ROYAL Mail workers will be staging a walkout in the coming weeks due to a long-running dispute over pay, jobs and conditions.
The Communication Workers Union (CWU) confirmed that its members will take action throughout December and in the run-up to Christmas. According to the union, members will take industrial action on the following dates: December 1, December 9, December 11, December 14, December 15, December 23, and December 24.
Cllr Donal O’Cofaigh of the Cross-Community Labour Alternative said it was time postal workers got a decent wage that reflected the work they did.
“Royal Mail has made huge profits over the last few years and it’s a disgrace that they are treating their workers this way,” he explained.
“The blame for the disruption this causes lies totally with management. They sought to impose a very low pay increase, way below inflation, which means postal workers’ incomes are falling quite substantially this year.
“It’s essential they get a decent wage to help attract more workers to the sector and ensure that the service continues.”
Members of the CWU have already staged a series of strikes, with the latest taking place in the past week on two of the busiest online shopping days of the year, Black Friday and Cyber Monday.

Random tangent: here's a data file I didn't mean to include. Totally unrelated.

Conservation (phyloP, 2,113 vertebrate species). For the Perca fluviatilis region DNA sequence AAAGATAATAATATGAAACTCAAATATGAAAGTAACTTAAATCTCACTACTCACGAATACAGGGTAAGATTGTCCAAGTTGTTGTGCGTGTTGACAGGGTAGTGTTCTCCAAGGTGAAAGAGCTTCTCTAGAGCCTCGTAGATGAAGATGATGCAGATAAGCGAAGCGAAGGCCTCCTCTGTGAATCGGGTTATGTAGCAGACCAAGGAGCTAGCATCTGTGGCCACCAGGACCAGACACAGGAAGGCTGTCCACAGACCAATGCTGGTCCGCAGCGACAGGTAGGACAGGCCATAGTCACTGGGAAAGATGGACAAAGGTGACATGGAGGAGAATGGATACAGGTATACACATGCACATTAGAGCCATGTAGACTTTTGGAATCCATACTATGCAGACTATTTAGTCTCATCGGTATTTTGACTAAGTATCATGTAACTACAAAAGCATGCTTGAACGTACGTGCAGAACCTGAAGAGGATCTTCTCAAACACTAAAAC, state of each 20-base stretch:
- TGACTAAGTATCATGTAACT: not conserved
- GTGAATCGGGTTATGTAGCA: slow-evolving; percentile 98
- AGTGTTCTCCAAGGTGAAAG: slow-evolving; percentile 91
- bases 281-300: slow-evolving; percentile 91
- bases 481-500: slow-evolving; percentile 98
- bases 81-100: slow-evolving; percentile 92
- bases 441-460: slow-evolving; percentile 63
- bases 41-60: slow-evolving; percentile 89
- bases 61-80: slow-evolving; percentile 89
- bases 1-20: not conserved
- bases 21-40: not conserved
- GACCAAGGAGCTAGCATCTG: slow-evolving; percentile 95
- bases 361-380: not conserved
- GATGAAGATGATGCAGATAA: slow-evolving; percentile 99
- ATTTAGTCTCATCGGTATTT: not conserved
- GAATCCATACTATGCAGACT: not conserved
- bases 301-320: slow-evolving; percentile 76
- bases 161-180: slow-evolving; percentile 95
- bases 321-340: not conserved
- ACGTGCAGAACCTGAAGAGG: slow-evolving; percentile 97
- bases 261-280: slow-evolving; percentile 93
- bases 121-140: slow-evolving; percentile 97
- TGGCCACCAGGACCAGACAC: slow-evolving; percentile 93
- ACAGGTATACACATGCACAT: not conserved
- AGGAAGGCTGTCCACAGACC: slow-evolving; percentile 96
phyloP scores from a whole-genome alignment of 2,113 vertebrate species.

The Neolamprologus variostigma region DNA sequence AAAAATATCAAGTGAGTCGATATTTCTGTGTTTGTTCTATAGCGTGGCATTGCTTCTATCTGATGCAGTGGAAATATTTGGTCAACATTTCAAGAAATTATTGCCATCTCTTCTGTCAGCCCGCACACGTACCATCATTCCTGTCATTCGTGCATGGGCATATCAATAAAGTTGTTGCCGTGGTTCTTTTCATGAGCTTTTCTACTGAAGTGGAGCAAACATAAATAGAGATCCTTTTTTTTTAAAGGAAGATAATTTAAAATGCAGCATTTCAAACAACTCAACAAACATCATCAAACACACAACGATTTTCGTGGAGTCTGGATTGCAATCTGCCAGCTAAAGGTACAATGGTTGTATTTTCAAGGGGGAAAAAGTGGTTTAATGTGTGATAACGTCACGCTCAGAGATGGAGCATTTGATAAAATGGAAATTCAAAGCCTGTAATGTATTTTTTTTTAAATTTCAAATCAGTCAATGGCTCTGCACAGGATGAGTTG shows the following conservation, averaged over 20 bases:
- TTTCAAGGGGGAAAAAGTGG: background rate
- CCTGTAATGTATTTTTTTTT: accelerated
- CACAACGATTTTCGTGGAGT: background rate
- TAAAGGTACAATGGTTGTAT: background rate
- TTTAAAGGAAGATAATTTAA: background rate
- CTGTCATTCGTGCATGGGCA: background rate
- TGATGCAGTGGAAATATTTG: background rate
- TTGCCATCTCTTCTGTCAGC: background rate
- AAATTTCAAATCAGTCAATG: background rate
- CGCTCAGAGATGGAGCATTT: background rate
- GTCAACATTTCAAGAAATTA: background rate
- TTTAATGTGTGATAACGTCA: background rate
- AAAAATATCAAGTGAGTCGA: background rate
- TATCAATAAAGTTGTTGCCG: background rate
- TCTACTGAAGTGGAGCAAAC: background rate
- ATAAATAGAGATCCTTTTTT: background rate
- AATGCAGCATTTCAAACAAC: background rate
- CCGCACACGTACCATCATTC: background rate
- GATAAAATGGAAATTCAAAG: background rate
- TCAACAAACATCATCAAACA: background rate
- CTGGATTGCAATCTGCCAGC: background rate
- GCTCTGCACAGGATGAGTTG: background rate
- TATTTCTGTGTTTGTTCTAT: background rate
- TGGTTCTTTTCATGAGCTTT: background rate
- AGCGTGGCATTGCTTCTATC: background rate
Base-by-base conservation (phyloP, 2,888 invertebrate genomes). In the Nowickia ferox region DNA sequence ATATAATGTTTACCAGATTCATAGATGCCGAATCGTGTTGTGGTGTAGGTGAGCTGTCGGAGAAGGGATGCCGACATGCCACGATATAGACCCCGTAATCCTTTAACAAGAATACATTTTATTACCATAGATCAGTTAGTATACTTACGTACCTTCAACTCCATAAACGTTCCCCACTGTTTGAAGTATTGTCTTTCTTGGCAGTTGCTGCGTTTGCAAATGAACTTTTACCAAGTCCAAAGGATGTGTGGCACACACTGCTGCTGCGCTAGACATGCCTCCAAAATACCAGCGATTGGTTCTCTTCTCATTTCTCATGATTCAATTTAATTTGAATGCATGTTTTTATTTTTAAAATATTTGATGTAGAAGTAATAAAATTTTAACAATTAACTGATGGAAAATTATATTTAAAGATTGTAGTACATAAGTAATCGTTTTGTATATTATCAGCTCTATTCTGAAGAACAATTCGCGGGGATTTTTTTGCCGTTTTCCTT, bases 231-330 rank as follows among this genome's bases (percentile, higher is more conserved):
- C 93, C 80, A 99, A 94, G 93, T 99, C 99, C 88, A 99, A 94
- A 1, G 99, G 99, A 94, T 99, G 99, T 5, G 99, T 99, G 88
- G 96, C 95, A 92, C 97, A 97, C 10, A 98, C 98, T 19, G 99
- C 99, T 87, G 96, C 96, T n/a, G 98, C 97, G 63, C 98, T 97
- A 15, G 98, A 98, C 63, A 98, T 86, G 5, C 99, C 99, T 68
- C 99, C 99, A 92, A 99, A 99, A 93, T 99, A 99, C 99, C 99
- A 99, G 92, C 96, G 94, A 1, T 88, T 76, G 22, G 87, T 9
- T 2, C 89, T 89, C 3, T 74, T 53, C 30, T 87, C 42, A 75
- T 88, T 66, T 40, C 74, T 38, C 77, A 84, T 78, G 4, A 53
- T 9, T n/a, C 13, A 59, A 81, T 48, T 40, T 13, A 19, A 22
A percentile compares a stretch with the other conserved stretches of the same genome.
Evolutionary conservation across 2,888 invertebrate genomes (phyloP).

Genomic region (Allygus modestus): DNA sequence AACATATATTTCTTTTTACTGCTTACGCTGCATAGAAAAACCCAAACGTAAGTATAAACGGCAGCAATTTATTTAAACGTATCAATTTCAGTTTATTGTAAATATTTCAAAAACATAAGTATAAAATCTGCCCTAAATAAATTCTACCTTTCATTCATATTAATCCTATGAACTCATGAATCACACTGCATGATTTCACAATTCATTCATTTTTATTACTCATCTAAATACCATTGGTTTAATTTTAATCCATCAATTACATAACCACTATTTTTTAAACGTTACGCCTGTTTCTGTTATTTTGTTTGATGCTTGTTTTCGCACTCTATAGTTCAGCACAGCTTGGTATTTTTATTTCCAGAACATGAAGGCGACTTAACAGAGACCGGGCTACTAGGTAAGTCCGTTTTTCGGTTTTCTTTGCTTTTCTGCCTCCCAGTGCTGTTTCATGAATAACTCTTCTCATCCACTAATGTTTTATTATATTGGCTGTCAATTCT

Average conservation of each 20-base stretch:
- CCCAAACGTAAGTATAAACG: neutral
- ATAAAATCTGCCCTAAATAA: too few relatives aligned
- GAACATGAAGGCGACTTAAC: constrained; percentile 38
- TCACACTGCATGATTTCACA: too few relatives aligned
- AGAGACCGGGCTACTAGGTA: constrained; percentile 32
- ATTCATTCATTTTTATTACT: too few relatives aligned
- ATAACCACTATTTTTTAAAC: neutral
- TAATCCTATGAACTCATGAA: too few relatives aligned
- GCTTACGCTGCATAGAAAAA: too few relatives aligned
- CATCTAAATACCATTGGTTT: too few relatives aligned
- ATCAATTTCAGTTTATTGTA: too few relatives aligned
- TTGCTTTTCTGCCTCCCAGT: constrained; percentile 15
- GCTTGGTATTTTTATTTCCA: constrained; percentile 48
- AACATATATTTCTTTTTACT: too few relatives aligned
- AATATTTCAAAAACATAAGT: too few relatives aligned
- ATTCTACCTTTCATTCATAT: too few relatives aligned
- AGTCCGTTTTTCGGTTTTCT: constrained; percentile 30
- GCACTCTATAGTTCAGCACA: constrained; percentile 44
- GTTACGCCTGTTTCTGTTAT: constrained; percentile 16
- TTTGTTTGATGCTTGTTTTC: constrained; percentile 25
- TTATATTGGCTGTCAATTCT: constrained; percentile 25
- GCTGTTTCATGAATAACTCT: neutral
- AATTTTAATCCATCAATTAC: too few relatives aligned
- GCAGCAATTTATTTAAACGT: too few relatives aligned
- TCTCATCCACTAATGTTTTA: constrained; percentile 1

It is expected that the strikes will result in disruption to the Royal Mail’s services across the festive period.
Cllr O’Cofaigh agreed that the industrial action will cause problems over Christmas, but local people would understand it and see the bigger picture.
“People recognise that we’re living in tough times and working-class people are increasingly showing solidarity with workers. Hopefully, they will receive a decent pay increase and pave the way for many other workers in the same position,” he said.
The union and Royal Mail have agreed to enter a period of “intense negotiations” in an attempt to resolve a long-running dispute, and the union has highlighted it will continue to engage with the company until an appropriate deal is met.
To read more.. Subscribe to current edition